Date of Award

Spring 5-2017

Embargo Period


Degree Type

Dissertation (CMU Access Only)

Degree Name

Doctor of Philosophy (PhD)


Tepper School of Business


Burton Hollifield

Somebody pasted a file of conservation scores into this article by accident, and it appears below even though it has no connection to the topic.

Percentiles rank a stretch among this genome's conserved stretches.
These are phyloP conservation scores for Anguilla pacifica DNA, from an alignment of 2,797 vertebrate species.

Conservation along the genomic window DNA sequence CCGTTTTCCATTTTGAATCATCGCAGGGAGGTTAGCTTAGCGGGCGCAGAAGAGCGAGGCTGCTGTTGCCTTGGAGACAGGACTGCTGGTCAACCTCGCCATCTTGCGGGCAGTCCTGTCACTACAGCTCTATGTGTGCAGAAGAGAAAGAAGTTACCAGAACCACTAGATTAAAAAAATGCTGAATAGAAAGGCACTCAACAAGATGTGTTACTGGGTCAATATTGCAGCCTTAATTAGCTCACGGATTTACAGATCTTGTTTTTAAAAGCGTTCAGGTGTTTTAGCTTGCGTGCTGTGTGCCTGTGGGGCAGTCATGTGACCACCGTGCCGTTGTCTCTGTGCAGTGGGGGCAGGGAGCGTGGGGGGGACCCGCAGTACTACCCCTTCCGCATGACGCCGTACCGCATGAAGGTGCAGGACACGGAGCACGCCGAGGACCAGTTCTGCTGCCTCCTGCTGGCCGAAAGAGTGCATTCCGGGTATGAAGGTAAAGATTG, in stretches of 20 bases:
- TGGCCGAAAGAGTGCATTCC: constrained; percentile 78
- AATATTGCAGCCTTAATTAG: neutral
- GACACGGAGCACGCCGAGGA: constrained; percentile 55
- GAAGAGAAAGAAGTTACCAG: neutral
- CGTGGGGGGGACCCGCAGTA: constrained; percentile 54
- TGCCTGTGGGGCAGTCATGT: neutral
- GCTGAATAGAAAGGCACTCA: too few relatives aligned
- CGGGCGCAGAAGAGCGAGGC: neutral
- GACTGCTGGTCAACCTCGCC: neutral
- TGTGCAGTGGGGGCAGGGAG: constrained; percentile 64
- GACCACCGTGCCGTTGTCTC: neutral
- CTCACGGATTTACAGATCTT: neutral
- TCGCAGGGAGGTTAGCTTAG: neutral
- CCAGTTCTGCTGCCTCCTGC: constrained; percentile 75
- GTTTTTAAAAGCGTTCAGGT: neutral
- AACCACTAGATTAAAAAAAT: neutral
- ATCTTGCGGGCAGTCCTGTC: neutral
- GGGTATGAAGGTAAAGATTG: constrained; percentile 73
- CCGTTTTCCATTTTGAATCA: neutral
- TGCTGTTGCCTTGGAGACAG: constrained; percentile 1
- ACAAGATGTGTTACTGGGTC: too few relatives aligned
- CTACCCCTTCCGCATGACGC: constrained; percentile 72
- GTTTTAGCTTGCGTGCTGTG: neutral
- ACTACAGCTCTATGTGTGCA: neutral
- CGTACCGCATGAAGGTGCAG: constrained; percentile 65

This dissertation contains three chapters, and each examines the securitization of student loans. The first two chapters focus on the underpricing of Asset-Backed Securities (ABS) collateralized by government guaranteed student loans during the financial crisis of 2007–2009. The findings add to the literature that documents persistent arbitrages during the crisis and doing so in the ABS market is a novelty. The last chapter focuses on the securitization of private student loans, which do not benefit from government guarantees. This chapter concentrates on whether the disclosure to investors is sufficient to prevent the selection of underperforming pools of loans. My findings have normative implications for topics ranging from the regulation of securitization to central banks’ exceptional provision of liquidity during crises. Specifically, in the first chapter, “Near-Arbitrage among Securities Backed by Government Guaranteed Student Loans,” I document the presence of near-arbitrage opportunities in the student loan ABS (SLABS) market during the financial crisis of 2007–2009. I construct near-arbitrage lower bounds on the price of SLABS collateralized by government guaranteed loans. When the price of a SLABS is below its near-arbitrage lower bound, an arbitrageur that buys the SLABS, holds it to maturity and finances the purchase by frictionlessly shorting short-term Treasuries is nearly certain to make a profit. The underpricing on some SLABS relative to Treasuries exceeded 22% during the crisis. In the second chapter, “SLABS Near-Arbitrage: Accounting for Historically Unprecedented Macroeconomic Events,” I analyze whether the risks associated with unprecedented macroeconomic events, such as exceptionally high inflation or default by the government on its loan guarantee, could explain the large underpricing of SLABS relative to Treasuries observed during the financial crisis of 2007–2009. Using data on inflation caps, interest rate swaps and interest rate basis caps, and comparing the price dynamics of SLABS to other securities benefiting from a similar government guarantee, I find that for 90% of SLABS, the aforementioned risks explain at most 25% of the near-arbitrage gaps. In the third chapter, “Securitization with Asymmetric Information: The Case of PSL-ABS” (joint with Adam Ashcraft), we empirically analyze the adverse selection of loans in the private student loan (PLS) ABS market. Using loan-level data, we demonstrate the potential for an issuer of PSL-ABS to select loans in such a way that could result in materially adverse outcomes for investors (credit rating downgrades or market value losses). We find that an issuer could increase pool losses on the non-cosigned portion of securitized pools by 6%–20% among pre-crisis deals and by 16%–36% among post-crisis deals while still matching the pool characteristics disclosed to investors. The shifts in pool losses are achieved by exploiting the coarseness of the disclosure and by jointly overrepresenting unseasoned loans in the low credit score region and overrepresenting seasoned loans in the high credit score region. We present multiple additional channels for adverse selection of private student loans that could substantially increases losses without altering the disclosed characteristics of PSL-ABS deals (e.g. overrepresenting college drop-outs, the share of which is known to the securitizer but not disclosed). The existence of such channels indicates that our estimates of ABS issuers’ ability to affect pool performance via loan selection at the time of securitization should be interpreted as lower bounds.